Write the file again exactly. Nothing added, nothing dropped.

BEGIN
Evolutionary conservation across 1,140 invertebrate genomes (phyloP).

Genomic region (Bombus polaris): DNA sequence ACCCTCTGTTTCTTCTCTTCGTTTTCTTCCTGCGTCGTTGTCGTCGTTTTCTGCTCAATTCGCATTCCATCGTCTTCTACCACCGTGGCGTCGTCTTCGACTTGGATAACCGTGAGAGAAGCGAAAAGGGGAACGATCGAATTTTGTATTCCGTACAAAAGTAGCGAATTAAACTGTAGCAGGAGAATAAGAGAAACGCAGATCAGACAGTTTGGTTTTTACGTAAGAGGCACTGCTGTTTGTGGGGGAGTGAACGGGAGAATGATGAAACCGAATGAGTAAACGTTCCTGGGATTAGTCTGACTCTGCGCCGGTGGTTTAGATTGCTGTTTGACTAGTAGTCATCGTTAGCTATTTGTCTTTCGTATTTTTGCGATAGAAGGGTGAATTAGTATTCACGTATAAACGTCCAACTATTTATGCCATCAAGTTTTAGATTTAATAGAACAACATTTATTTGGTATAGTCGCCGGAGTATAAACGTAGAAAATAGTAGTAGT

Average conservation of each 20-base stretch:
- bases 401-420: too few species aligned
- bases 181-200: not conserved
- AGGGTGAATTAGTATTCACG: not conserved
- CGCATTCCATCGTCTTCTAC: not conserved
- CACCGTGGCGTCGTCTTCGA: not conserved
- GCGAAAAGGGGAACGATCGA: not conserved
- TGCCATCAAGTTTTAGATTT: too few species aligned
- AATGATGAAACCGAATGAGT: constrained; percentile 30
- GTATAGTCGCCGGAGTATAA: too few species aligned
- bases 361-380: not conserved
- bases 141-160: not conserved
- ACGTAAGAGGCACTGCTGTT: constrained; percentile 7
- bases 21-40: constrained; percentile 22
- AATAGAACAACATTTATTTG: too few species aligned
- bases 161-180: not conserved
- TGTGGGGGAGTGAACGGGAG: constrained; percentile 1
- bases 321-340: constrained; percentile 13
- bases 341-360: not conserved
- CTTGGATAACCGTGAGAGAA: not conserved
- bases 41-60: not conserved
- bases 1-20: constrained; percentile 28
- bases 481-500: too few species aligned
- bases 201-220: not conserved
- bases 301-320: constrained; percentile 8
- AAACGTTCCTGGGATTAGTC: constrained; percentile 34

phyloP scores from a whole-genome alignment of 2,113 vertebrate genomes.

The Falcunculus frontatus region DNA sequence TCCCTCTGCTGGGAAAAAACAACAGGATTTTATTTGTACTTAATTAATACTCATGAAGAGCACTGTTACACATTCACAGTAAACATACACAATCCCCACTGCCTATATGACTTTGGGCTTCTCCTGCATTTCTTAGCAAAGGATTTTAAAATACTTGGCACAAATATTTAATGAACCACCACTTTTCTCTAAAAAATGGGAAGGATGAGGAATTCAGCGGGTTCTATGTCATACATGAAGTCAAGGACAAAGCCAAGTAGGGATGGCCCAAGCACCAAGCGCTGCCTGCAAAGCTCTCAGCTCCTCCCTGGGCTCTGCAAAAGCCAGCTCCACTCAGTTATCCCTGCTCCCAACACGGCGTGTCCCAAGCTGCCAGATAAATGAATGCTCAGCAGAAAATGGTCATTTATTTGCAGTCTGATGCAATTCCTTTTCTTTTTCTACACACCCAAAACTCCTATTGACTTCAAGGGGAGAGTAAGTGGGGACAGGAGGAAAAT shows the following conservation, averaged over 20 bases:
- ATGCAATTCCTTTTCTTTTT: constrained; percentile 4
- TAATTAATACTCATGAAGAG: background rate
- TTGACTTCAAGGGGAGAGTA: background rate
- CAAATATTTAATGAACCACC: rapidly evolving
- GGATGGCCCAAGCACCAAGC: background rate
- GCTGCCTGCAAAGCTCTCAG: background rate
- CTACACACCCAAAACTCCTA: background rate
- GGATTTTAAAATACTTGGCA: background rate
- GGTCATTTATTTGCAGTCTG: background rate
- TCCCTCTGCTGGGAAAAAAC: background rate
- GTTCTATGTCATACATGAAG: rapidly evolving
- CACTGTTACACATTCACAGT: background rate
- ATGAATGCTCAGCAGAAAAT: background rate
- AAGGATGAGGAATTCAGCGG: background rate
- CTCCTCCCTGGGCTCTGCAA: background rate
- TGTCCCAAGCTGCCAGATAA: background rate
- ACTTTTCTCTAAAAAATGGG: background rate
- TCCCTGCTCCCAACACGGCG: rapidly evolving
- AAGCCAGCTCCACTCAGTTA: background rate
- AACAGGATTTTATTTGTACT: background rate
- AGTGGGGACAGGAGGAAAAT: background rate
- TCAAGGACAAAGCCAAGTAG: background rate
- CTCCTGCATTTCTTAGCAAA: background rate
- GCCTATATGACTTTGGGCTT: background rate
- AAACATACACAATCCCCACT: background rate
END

Evolutionary conservation across 1,140 invertebrate genomes (phyloP).

Genomic region (Bombus polaris): DNA sequence ACCCTCTGTTTCTTCTCTTCGTTTTCTTCCTGCGTCGTTGTCGTCGTTTTCTGCTCAATTCGCATTCCATCGTCTTCTACCACCGTGGCGTCGTCTTCGACTTGGATAACCGTGAGAGAAGCGAAAAGGGGAACGATCGAATTTTGTATTCCGTACAAAAGTAGCGAATTAAACTGTAGCAGGAGAATAAGAGAAACGCAGATCAGACAGTTTGGTTTTTACGTAAGAGGCACTGCTGTTTGTGGGGGAGTGAACGGGAGAATGATGAAACCGAATGAGTAAACGTTCCTGGGATTAGTCTGACTCTGCGCCGGTGGTTTAGATTGCTGTTTGACTAGTAGTCATCGTTAGCTATTTGTCTTTCGTATTTTTGCGATAGAAGGGTGAATTAGTATTCACGTATAAACGTCCAACTATTTATGCCATCAAGTTTTAGATTTAATAGAACAACATTTATTTGGTATAGTCGCCGGAGTATAAACGTAGAAAATAGTAGTAGT

Average conservation of each 20-base stretch:
- bases 401-420: too few species aligned
- bases 181-200: not conserved
- AGGGTGAATTAGTATTCACG: not conserved
- CGCATTCCATCGTCTTCTAC: not conserved
- CACCGTGGCGTCGTCTTCGA: not conserved
- GCGAAAAGGGGAACGATCGA: not conserved
- TGCCATCAAGTTTTAGATTT: too few species aligned
- AATGATGAAACCGAATGAGT: constrained; percentile 30
- GTATAGTCGCCGGAGTATAA: too few species aligned
- bases 361-380: not conserved
- bases 141-160: not conserved
- ACGTAAGAGGCACTGCTGTT: constrained; percentile 7
- bases 21-40: constrained; percentile 22
- AATAGAACAACATTTATTTG: too few species aligned
- bases 161-180: not conserved
- TGTGGGGGAGTGAACGGGAG: constrained; percentile 1
- bases 321-340: constrained; percentile 13
- bases 341-360: not conserved
- CTTGGATAACCGTGAGAGAA: not conserved
- bases 41-60: not conserved
- bases 1-20: constrained; percentile 28
- bases 481-500: too few species aligned
- bases 201-220: not conserved
- bases 301-320: constrained; percentile 8
- AAACGTTCCTGGGATTAGTC: constrained; percentile 34

phyloP scores from a whole-genome alignment of 2,113 vertebrate genomes.

The Falcunculus frontatus region DNA sequence TCCCTCTGCTGGGAAAAAACAACAGGATTTTATTTGTACTTAATTAATACTCATGAAGAGCACTGTTACACATTCACAGTAAACATACACAATCCCCACTGCCTATATGACTTTGGGCTTCTCCTGCATTTCTTAGCAAAGGATTTTAAAATACTTGGCACAAATATTTAATGAACCACCACTTTTCTCTAAAAAATGGGAAGGATGAGGAATTCAGCGGGTTCTATGTCATACATGAAGTCAAGGACAAAGCCAAGTAGGGATGGCCCAAGCACCAAGCGCTGCCTGCAAAGCTCTCAGCTCCTCCCTGGGCTCTGCAAAAGCCAGCTCCACTCAGTTATCCCTGCTCCCAACACGGCGTGTCCCAAGCTGCCAGATAAATGAATGCTCAGCAGAAAATGGTCATTTATTTGCAGTCTGATGCAATTCCTTTTCTTTTTCTACACACCCAAAACTCCTATTGACTTCAAGGGGAGAGTAAGTGGGGACAGGAGGAAAAT shows the following conservation, averaged over 20 bases:
- ATGCAATTCCTTTTCTTTTT: constrained; percentile 4
- TAATTAATACTCATGAAGAG: background rate
- TTGACTTCAAGGGGAGAGTA: background rate
- CAAATATTTAATGAACCACC: rapidly evolving
- GGATGGCCCAAGCACCAAGC: background rate
- GCTGCCTGCAAAGCTCTCAG: background rate
- CTACACACCCAAAACTCCTA: background rate
- GGATTTTAAAATACTTGGCA: background rate
- GGTCATTTATTTGCAGTCTG: background rate
- TCCCTCTGCTGGGAAAAAAC: background rate
- GTTCTATGTCATACATGAAG: rapidly evolving
- CACTGTTACACATTCACAGT: background rate
- ATGAATGCTCAGCAGAAAAT: background rate
- AAGGATGAGGAATTCAGCGG: background rate
- CTCCTCCCTGGGCTCTGCAA: background rate
- TGTCCCAAGCTGCCAGATAA: background rate
- ACTTTTCTCTAAAAAATGGG: background rate
- TCCCTGCTCCCAACACGGCG: rapidly evolving
- AAGCCAGCTCCACTCAGTTA: background rate
- AACAGGATTTTATTTGTACT: background rate
- AGTGGGGACAGGAGGAAAAT: background rate
- TCAAGGACAAAGCCAAGTAG: background rate
- CTCCTGCATTTCTTAGCAAA: background rate
- GCCTATATGACTTTGGGCTT: background rate
- AAACATACACAATCCCCACT: background rate